Having said that, the constraints mentioned are now in place, and, so, it's important to emphasize that even with them, and without legislative changes, the Executive can always create enough money to pay for whatever spending Congress has appropriated and also repay debt, so that even with a Congress willfully maneuvering for default, or brandishing the threat of it, the Executive can still ensure that the Government doesn't run out of money even without more taxing and borrowing, because the Executive can use the option of Proof Platinum Coin Seigniorage (PPCS) as one method of getting around the debt ceiling. Originally suggested by Beowulf some time ago, there are any number of PPCS options the President can use to generate coin seigniorage profits to use for a variety of purposes. I've outlined some of them here. Some PPCS options stop with $1/2 Trillion coins, some go over $1 Trillion up to $5 Trillion, and still others envision very high face value coins ranging to $60 Trillion and up.
For getting around the debt ceiling, coins with face-values up to $5 Trillion will certainly remove the need to issue further debt subject to the limit and break the debt ceiling. However, minting a platinum coin with a face-value of say, $60 Trillion is also a political game-changer, because it results in filling the Treasury General Account with enough in credits to make it obvious to the most concrete thinker that the Government has the capacity to pay all the debt subject to the limit, issue no more such debt if it so chooses, and also spend whatever Congress chooses to appropriate in the way of new programs to solve current problems.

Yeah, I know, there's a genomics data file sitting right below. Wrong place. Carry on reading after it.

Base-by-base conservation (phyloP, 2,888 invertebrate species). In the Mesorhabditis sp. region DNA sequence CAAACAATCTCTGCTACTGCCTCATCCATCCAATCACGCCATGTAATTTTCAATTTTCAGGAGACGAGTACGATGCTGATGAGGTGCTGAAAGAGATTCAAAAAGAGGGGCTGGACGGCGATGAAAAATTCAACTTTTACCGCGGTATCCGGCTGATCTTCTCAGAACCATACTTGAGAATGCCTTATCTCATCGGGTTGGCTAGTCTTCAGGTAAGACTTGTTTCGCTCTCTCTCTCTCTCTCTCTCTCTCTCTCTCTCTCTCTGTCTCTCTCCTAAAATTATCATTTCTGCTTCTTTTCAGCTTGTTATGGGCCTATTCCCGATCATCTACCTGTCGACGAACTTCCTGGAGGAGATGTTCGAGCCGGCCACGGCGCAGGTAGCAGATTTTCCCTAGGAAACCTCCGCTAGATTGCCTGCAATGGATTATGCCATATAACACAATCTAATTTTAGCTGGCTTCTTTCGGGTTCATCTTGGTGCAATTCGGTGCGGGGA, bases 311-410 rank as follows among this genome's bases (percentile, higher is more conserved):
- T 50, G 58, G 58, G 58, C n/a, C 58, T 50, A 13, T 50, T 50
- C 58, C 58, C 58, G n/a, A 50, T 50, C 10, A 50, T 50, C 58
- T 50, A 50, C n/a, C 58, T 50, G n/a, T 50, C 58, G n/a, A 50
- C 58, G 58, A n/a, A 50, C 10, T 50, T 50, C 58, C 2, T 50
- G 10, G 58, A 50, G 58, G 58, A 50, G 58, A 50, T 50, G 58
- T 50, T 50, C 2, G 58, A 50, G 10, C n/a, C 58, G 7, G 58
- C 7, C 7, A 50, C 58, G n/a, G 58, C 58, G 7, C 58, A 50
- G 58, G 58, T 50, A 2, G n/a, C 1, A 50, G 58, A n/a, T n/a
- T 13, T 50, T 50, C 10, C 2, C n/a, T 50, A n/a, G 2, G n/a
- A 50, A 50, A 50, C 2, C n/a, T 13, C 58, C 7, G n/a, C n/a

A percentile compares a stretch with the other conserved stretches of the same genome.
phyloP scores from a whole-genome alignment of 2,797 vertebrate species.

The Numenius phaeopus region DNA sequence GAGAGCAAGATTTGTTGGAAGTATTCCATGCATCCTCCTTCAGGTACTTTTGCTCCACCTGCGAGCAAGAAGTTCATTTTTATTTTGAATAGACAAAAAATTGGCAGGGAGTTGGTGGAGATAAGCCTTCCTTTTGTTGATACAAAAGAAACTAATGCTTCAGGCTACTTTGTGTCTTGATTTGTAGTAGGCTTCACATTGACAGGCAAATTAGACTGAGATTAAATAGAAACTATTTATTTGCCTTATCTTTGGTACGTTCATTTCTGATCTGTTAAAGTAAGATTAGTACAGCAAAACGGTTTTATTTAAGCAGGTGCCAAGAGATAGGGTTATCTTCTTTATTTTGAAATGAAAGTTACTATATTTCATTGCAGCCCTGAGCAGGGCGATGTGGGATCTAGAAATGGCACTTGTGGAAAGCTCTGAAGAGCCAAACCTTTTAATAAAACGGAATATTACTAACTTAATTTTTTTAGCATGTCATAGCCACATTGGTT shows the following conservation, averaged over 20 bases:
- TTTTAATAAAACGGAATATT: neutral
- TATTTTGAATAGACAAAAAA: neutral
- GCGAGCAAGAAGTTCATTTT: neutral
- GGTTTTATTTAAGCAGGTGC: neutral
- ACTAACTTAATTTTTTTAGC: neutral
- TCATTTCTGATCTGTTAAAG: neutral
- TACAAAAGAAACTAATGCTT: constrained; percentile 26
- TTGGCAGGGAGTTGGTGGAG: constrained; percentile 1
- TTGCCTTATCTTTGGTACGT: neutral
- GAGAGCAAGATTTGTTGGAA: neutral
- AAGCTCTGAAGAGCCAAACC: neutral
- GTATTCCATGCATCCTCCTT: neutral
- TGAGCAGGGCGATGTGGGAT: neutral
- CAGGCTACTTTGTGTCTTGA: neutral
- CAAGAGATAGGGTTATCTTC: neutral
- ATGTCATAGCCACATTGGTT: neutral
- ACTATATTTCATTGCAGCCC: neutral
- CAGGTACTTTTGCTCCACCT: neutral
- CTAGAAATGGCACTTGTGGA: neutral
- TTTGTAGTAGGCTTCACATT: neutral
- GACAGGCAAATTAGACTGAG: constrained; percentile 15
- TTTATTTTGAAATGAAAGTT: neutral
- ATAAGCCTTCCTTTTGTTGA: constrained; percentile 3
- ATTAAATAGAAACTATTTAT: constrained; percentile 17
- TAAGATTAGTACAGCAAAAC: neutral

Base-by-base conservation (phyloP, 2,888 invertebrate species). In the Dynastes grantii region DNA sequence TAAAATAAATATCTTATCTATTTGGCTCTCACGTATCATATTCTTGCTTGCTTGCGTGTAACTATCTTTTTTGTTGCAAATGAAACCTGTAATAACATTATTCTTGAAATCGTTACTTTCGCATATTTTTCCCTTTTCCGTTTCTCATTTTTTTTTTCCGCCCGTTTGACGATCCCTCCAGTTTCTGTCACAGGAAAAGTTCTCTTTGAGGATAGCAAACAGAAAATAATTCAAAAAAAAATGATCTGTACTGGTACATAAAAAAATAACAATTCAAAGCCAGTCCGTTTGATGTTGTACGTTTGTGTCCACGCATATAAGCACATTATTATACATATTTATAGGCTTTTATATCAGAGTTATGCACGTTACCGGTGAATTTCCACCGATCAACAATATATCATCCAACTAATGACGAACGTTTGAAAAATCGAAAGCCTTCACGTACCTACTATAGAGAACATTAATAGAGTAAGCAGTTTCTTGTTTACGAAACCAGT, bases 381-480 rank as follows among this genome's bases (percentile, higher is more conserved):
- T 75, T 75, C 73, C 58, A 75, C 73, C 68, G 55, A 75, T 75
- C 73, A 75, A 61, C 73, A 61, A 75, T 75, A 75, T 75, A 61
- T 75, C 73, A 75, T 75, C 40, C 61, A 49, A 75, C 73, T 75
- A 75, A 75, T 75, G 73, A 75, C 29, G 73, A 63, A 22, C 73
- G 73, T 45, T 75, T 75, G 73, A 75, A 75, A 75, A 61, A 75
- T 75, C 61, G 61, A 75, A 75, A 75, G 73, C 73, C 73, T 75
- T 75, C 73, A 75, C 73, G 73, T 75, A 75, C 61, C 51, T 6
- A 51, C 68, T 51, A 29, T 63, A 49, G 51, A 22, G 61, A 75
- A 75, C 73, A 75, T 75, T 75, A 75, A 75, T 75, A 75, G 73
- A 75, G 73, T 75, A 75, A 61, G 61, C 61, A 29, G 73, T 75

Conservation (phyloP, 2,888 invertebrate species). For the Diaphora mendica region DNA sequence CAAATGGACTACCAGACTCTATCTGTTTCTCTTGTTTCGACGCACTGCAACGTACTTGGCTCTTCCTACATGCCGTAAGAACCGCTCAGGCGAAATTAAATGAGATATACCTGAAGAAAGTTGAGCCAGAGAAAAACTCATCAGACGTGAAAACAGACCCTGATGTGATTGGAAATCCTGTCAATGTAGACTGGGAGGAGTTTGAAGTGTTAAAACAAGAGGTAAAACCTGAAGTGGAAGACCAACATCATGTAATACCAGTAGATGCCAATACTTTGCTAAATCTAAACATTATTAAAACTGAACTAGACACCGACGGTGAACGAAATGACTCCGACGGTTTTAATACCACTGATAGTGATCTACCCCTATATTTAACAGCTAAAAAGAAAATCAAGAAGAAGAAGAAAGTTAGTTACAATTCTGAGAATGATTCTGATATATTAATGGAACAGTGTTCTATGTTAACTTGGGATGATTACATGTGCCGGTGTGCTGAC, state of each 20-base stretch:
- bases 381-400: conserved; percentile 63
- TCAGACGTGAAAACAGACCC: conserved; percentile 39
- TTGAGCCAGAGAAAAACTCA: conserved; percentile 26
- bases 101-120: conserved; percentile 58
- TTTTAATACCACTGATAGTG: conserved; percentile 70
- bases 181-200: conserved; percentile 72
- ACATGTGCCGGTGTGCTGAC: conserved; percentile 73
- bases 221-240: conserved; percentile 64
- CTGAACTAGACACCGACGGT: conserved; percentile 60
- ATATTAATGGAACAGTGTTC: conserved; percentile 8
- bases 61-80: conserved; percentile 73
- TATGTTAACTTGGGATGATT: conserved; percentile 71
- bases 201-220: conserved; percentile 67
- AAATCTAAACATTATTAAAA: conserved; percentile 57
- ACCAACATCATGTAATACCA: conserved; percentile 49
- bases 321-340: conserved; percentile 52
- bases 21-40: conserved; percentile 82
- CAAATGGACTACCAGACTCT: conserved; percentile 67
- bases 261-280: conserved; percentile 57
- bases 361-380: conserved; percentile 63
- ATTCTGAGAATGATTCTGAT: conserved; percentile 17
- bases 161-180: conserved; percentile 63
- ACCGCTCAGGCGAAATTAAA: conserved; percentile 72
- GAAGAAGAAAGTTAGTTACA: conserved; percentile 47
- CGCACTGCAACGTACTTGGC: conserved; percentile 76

So, issuing a $60T coin, removes the issue (excuse) of whether the Government of the United States can afford to pay for employment programs, educational programs, infrastructure, new energy foundations, a Medicare for All program, new R & D programs, or expansion of the social safety net from the political table. Issuing that coin can and would create a new political climate moving American politics much further to the left within the space of a few months. In short, it would dramatically illustrate the MMT counter to the austerian deficit hawks, namely that the US Government is not running out of money and cannot do so as long as it has the intention to use its authority to create more of it.